- The Washington Times - Tuesday, May 18, 2004

BAGHDAD — Suicide bombers assassinated Iraq’s top political leader yesterday at an entrance to the Green Zone, the latest in a series of strikes as the June 30 transfer of power to an Iraqi government approaches.

Izzadine Saleem, president of the U.S.-appointed Iraqi Governing Council, died along with at least six others as his convoy waited to enter the U.S.-protected compound in central Baghdad.

The morning blast, which sent bystanders screaming and shot a column of black smoke into the air, injured at least 15, including two American soldiers.

U.S. officials said the attack would not derail plans to hand power back to Iraqis on June 30.

“Mr. Saleem died working to build a free, democratic and prosperous Iraq,” White House spokesman Scott McClellan said.

“The Iraqi people will continue his work and see to it that such a vision becomes a reality.”

Mr. Saleem, a Shi’ite Muslim who also was known as Abdel-Zahraa Othman, held the rotating presidency of the Governing Council this month.

A group calling itself the al-Rashid Brigades took responsibility for the killing on an Islamic Web site, hailing the death as a “heroic operation which led to the death of the mercenary traitor.”

Iraqis working with the U.S.-led coalition have been targeted by several terrorist groups that are attempting to disrupt the transfer of power from the coalition to an Iraqi government.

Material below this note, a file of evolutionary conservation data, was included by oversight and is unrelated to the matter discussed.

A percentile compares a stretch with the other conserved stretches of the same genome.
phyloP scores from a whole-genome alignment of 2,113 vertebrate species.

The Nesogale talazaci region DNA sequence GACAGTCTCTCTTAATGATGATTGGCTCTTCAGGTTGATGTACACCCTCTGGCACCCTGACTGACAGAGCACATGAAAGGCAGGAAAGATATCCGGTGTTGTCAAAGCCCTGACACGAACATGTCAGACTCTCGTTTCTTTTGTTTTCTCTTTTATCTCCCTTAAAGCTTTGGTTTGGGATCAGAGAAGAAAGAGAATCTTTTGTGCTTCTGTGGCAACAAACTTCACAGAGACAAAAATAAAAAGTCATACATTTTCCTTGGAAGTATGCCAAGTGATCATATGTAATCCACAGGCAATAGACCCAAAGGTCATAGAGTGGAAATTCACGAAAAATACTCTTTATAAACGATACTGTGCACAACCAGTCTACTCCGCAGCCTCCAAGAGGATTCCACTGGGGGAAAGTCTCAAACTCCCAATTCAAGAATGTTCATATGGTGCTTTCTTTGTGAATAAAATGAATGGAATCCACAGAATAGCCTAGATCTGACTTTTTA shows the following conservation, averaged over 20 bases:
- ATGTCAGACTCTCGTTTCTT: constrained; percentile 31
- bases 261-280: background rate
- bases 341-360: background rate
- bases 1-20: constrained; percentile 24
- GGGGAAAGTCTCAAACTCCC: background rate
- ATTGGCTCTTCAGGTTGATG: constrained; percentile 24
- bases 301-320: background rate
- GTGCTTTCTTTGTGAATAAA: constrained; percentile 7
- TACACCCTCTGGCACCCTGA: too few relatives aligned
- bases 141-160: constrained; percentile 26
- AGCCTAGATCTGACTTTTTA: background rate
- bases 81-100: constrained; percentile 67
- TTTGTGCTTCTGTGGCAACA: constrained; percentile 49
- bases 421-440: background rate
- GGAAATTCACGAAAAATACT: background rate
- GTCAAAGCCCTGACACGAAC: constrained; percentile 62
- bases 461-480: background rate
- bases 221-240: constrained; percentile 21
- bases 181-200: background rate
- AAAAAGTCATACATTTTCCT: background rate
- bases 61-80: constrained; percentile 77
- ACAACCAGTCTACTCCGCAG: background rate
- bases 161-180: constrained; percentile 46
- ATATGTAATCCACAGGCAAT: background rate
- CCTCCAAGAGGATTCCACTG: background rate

At the United Nations, Secretary-General Kofi Annan lamented the loss, describing Mr. Saleem as one of Iraq’s “most loyal and patriotic citizens, a man who made every sacrifice for his country.”

“The efforts to bring stability to Iraq will continue, and I hope this tragic event will not disrupt it,” Mr. Annan said.

The Governing Council selected Ghazi Mashal Ajil al-Yawer, a Sunni Muslim civil engineer from northern Iraq, to succeed Mr. Saleem.

“God willing, the criminal forces will be defeated despite all the pain they are causing to our people and their heroic leaders,” Mr. al-Yawer said in an appearance with several members of the council.

U.N. special envoy to Iraq, Lakhdar Brahimi, who is in the country working on the political transition process, had just spent three days with Mr. Saleem in his home city of Irbil.

Mr. Saleem was the second member of the 25-member council to be assassinated. Aquila al-Hashemi was killed by gunmen in September.

Eyewitnesses said the blast caused several buildings to catch fire and set off secondary explosions. Small-arms fire also was heard as Iraqi police, ambulances and U.S. soldiers rushed to the scene.

Brig. Gen. Mark Kimmitt, the top U.S. military spokesman, said the car bomber had been waiting in a line of cars outside one of the less frequently used back entrances to the large complex in central Baghdad, where the U.S.-led Coalition Provisional Authority also has its headquarters.

Iraqi political leaders on the Governing Council called on the United States to take the bombing as a sign that the planned turnover of sovereignty had to be more than merely a political transition.

“The U.S. security plan for Iraq has failed,” Ahmed Chalabi told the Reuters news agency. “There is no alternative except to adopt a definition of sovereignty that includes full control over the security forces.”

Another council member, Mahmoud Othman, blamed the bombing on those linked to al Qaeda.

The bombing resembled numerous attacks by Abu Musab Zarqawi, a Palestinian born in Jordan who has links to al Qaeda.

The CIA thinks Zarqawi was the masked man who beheaded American civilian Nicholas Berg last week.

Mr. Annan said the violence was not likely to end with the transfer of power.

“There are others who will continue resisting and fighting until perhaps every foreign soldier has left Iraq. Obviously, there are elements on the ground who are against the process, who do not want it to succeed,” he said.

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